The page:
There is also a need to reduce access to pesticides by strengthening implementation of the Pesticide Act because suicide attempts using pesticide appears to be common even though hanging is the most common means in Bhutan. Consumption of drugs/substance accounted for 64 percent  of the total attempted suicides while 17 people used pesticides and insecticides as mode of suicide.

The action plan has also called for an improvement in the curricula for health workforce by including topics on suicide prevention, suicide screening, and suicide investigation and postvention services at the nursing college.

The plan has also listed engagement of political and religious leaders in suicide prevention. Lams and monks can play a direct role in helping individuals exposed to suicidal risks as it was found that  among the suicide victims who availed help for addiction, seeking advices from Rinpoche/religious persons, and elders were common in search for calmness and tranquility of life.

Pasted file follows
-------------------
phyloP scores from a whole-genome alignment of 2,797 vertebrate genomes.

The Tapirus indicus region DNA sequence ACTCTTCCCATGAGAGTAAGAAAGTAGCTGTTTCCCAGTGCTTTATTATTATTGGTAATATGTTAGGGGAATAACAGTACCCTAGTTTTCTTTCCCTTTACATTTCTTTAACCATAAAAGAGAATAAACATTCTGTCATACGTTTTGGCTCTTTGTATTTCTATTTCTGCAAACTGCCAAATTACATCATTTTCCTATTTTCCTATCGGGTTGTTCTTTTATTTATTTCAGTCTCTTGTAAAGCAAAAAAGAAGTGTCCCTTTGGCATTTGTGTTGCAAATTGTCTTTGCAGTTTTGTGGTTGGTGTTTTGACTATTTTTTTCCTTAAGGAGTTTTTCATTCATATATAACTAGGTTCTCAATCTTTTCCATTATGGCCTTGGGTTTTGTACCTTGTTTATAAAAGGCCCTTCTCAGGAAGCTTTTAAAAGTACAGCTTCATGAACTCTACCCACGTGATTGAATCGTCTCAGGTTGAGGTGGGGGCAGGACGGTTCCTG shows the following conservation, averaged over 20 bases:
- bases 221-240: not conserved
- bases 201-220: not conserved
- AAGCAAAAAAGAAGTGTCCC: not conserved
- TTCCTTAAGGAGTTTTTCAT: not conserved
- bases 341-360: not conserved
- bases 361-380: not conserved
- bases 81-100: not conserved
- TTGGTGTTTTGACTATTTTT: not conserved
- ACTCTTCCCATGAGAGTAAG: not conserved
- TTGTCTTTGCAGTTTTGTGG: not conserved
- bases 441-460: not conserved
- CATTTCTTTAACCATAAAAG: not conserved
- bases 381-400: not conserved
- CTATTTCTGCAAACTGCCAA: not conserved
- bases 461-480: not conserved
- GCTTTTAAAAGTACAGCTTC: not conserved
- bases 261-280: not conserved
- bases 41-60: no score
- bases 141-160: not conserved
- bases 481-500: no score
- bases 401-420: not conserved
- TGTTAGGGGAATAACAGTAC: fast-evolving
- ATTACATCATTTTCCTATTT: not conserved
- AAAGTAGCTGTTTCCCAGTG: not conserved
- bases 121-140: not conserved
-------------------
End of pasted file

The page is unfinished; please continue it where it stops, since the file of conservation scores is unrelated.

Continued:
Value based psychotherapeutic programs would be piloted in JDWNRH and Trashigang hospital by blending age old Buddhist traditions with the modern psychotherapeutic techniques for providing psychological support for individuals at risk of suicide.

It calls for improving mental health literacy for high-risk groups, gatekeepers, and public that suicide is preventable and mental health is treatable and on responsible media reporting of suicide  and use of social media.

Community healers, local practitioners, and  local lams would also be engaged in the prevention program because in the past, suicide attempters mostly received treatment from traditional healers.

At 64 percent, most suicide attempts were by consumption of drugs or substances. Since addiction and substance abuse programs have direct links to suicide prevention, the action plan stresses on enforcement to reduce harmful use of alcohol.

By Sonam Pelden

1 reply

Leave a Reply

Want to join the discussion?
Feel free to contribute!

Leave a Reply